Something that really hit home this afternoon at Osaka Airport was the Japanese attitude to security. We both realised over the last few days that we’ve hardly seen any police on the streets in either Kyoto or Osaka.
Further, people tend to leave their belongings lying around in public, apparently without fear they’ll be stolen. In coffee shops, customers will leave bags, laptops or even mobile phones on the table they want to secure, while they go off to order their drinks.
At first, I thought they were mad. But then I realised that I’ve just lived in the UK too long. In London, anything not nailed down will be picked up and walked away with by some oik.
Leave a bag alone in London for two minutes and it becomes a “suspicious package”. Here, it’s someone saying “I want this seat”.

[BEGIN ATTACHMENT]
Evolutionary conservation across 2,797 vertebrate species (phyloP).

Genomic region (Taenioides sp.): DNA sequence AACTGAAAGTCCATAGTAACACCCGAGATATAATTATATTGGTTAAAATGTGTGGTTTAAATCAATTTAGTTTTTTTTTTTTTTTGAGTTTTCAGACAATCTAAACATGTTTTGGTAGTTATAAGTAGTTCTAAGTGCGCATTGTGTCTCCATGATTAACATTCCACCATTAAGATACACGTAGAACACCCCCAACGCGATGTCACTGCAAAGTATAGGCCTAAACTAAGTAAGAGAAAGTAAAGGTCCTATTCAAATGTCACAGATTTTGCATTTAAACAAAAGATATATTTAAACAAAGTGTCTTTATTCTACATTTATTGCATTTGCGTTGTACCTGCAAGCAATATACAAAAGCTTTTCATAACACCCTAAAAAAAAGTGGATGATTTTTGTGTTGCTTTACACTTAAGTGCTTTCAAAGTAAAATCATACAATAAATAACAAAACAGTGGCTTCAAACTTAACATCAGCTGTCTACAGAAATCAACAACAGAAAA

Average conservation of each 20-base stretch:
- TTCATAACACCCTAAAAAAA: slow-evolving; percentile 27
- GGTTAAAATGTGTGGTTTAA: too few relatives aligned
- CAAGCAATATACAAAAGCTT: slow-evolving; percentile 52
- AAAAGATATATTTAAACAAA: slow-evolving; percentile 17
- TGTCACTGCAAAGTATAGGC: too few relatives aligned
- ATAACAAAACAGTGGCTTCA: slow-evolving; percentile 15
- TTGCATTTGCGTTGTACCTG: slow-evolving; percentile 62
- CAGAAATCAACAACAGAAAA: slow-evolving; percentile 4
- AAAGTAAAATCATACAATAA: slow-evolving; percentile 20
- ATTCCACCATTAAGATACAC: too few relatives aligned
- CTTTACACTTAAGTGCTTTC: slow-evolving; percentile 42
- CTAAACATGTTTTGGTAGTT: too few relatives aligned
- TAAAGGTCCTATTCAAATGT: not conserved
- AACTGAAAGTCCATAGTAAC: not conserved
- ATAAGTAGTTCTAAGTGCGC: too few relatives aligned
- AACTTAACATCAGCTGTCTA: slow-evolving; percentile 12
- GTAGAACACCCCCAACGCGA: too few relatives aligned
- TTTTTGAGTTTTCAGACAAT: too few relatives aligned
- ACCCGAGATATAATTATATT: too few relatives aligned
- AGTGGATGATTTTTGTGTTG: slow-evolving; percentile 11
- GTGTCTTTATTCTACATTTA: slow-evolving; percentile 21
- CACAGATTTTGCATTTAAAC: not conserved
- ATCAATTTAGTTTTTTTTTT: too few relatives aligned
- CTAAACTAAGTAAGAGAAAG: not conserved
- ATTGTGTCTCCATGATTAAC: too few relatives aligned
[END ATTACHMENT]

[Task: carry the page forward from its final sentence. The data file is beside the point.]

Yes, there’s been tons more terrorism in the UK than in Japan. But what I love about attitudes here is the simple trust people have in their fellow citizens.
Airport security here at Osaka was swift, efficient and friendly. No loud shouting at passengers, some real assistance from the security staff and a feeling that you were engaging in something worthwhile but also easy. Everyone involved was unfailingly polite.
I’ve also realised that I’m getting comfortable with this way of being. I plugged in my iPhone to charge while I went off to get a drink a few minutes ago. I’m slightly worried that London is going to be a bit of a rude shock to the system when we get home next weekend.
Still. I have a week in Tokyo ahead of me to enjoy life here before that.
And I realise that the couple of weeks I’ve spent in Japan don’t make me a sociological expert on life here. But I like what I’ve seen and it puts life in London into perspective.
Not always for the better.